Officer Poem

Discussion in 'Poetry Corner' started by shootingchef388, Feb 21, 2007.

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  1. Ladies and Gents,

    My RSM is being dined out in the near future upon commissioning to the 'dark side'.

    For the menu insert I wish to have a poem about SNCO/Sgts' Mess and Officer/Officers Mess.

    I have seen them about but cannot lay my hands on one.

    If any of you have a suitable ditty worthy of a dine out I would appreciate your help.

    Stay Safe
  2. So no anecdotes or stories to promote the Officer then!!!!!!!!!!!!!!
  3. A friend sent me this one. Whether it will set the right mood is another matter... Personally I like it.

    So you were David's father,
    And he was your only son,
    And the new-cut peats are rotting
    And the work is left undone,
    Because of an old man weeping,
    Just an old man in pain,
    For David, his son David,
    That will not come again.

    Oh, the letters he wrote you,
    And i can see them still,
    Not a word of the fighting
    But just the sheep on the hill
    And how you should get the crops in
    Ere the year gets stormier,
    And the bosches have got his body,
    And I was his officer.

    You were only David's father,
    But I had fifty sons
    When we went up in the evening
    Under the arch of the guns,
    And we came back at twilight -
    Oh God! I heard them call
    To me for help and pity
    That could not help at all.

    Oh, never will I forget you,
    My men that trusted me,
    More my sons than your fathers',
    For they could only see
    The little helpless babies
    And the young men in their pride.
    They could not see you dying,
    And hold you while you died.

    Happy and young and gallant,
    They saw their first-born go,
    But not the strong limbs broken
    And the beautiful men brought low,
    The Piteous writhing bodies,
    They screamed "Don't leave me, Sir,"
    For they were only your fathers
    But I was your officer.
  4. Musicalmarvin - thank you for that, very moving indeed.
  5. Don't know about a poem, but my dad always says if a bomb were to drop on the officers mess the unit could function quite merrily, but if one dropped on the sergeant's mess everything would go tits up.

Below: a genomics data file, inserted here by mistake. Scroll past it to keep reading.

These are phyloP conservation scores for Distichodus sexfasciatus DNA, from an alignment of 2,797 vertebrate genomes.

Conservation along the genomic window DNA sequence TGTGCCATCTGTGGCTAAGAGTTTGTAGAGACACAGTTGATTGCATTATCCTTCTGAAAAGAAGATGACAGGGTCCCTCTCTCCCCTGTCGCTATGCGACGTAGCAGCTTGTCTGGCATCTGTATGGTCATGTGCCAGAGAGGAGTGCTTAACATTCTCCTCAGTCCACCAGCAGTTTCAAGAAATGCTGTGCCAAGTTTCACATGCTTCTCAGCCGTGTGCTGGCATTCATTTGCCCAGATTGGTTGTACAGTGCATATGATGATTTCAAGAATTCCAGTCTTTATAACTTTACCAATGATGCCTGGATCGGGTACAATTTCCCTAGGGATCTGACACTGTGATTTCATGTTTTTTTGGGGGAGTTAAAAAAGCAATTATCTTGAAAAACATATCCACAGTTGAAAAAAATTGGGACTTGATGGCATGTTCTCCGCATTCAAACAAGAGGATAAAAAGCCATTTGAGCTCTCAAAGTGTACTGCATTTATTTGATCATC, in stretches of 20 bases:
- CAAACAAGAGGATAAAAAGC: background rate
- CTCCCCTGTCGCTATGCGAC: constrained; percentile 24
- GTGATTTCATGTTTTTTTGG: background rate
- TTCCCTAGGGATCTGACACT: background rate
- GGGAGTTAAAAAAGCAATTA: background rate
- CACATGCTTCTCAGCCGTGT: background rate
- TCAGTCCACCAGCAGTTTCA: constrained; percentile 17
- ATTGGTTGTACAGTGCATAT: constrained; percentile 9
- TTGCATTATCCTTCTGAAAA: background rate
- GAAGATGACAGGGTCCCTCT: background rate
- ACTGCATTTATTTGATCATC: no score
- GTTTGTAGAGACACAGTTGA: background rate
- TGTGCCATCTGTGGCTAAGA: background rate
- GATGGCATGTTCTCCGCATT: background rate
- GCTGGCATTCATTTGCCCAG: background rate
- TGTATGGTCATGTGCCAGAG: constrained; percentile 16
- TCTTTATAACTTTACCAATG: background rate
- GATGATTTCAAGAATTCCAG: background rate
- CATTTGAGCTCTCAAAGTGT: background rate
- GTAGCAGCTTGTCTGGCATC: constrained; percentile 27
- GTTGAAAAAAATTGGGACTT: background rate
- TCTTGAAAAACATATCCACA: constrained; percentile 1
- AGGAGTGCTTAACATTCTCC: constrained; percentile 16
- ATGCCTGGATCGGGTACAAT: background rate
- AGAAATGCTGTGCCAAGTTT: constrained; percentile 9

Not much help I suspect.
  6. No. But here's some for you. Saying, "my dad says..." a lot isn't going to get you too far.
  7. How about this:

    The English Officer

    The English officer is least of all an officer. He is a rich landowner, houseowner, capitalist or merchant, and only an officer incidentally. He knows nothing about the Services and is only seen on parades and reviews. From the professional point of view he is the most ignorant officer in Europe. He enters the Services not to serve but for the uniform, which is magnificent.

    The officer considers himself irresistible to the fair-haired, blue-eyed English ladies. The English officer is a beautiful aristocrat, extremely rich, an independent blasé character and loves pornographic literature, suggestive pictures, recherché food and strong drink. His chief amusements are gambling, racing and sports. He goes to bed at dawn and gets up at midday. He is usually occupied with two mistresses simultaneously, one a lady of high society and the other a girl from the opera or ballet. His income runs into several thousands, often tens of thousands a year, of which he keeps no account, being incapable of keeping accounts. The pay he receives from the Government hardly suffices to keep him in scent and gloves.